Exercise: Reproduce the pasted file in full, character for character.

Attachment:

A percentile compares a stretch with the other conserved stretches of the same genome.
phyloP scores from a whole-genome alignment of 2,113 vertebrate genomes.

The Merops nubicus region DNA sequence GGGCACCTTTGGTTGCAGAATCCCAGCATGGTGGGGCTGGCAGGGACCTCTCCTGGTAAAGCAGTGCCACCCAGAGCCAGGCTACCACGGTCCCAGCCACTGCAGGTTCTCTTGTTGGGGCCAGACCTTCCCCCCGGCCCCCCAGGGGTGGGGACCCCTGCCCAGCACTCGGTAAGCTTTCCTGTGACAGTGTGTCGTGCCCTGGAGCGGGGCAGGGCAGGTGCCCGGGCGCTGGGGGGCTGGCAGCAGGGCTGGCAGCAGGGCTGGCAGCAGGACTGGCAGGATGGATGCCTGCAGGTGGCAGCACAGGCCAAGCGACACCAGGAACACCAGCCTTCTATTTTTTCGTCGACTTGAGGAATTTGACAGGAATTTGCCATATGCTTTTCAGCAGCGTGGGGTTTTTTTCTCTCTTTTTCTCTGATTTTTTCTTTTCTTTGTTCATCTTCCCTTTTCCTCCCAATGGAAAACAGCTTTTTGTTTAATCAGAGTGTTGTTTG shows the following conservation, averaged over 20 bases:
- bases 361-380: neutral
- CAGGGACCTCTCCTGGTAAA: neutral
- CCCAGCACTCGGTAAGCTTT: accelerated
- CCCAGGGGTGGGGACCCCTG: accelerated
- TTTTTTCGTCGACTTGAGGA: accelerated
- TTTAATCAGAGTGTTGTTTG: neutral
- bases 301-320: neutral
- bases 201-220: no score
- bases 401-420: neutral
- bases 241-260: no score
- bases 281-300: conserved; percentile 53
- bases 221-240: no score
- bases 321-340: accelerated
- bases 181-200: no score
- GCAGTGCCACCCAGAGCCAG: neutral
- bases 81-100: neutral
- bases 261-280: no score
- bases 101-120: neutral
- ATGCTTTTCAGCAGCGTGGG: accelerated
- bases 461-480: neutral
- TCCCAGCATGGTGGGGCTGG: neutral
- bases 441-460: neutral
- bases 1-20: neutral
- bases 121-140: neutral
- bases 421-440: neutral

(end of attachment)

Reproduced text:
A percentile compares a stretch with the other conserved stretches of the same genome.
phyloP scores from a whole-genome alignment of 2,113 vertebrate genomes.

The Merops nubicus region DNA sequence GGGCACCTTTGGTTGCAGAATCCCAGCATGGTGGGGCTGGCAGGGACCTCTCCTGGTAAAGCAGTGCCACCCAGAGCCAGGCTACCACGGTCCCAGCCACTGCAGGTTCTCTTGTTGGGGCCAGACCTTCCCCCCGGCCCCCCAGGGGTGGGGACCCCTGCCCAGCACTCGGTAAGCTTTCCTGTGACAGTGTGTCGTGCCCTGGAGCGGGGCAGGGCAGGTGCCCGGGCGCTGGGGGGCTGGCAGCAGGGCTGGCAGCAGGGCTGGCAGCAGGACTGGCAGGATGGATGCCTGCAGGTGGCAGCACAGGCCAAGCGACACCAGGAACACCAGCCTTCTATTTTTTCGTCGACTTGAGGAATTTGACAGGAATTTGCCATATGCTTTTCAGCAGCGTGGGGTTTTTTTCTCTCTTTTTCTCTGATTTTTTCTTTTCTTTGTTCATCTTCCCTTTTCCTCCCAATGGAAAACAGCTTTTTGTTTAATCAGAGTGTTGTTTG shows the following conservation, averaged over 20 bases:
- bases 361-380: neutral
- CAGGGACCTCTCCTGGTAAA: neutral
- CCCAGCACTCGGTAAGCTTT: accelerated
- CCCAGGGGTGGGGACCCCTG: accelerated
- TTTTTTCGTCGACTTGAGGA: accelerated
- TTTAATCAGAGTGTTGTTTG: neutral
- bases 301-320: neutral
- bases 201-220: no score
- bases 401-420: neutral
- bases 241-260: no score
- bases 281-300: conserved; percentile 53
- bases 221-240: no score
- bases 321-340: accelerated
- bases 181-200: no score
- GCAGTGCCACCCAGAGCCAG: neutral
- bases 81-100: neutral
- bases 261-280: no score
- bases 101-120: neutral
- ATGCTTTTCAGCAGCGTGGG: accelerated
- bases 461-480: neutral
- TCCCAGCATGGTGGGGCTGG: neutral
- bases 441-460: neutral
- bases 1-20: neutral
- bases 121-140: neutral
- bases 421-440: neutral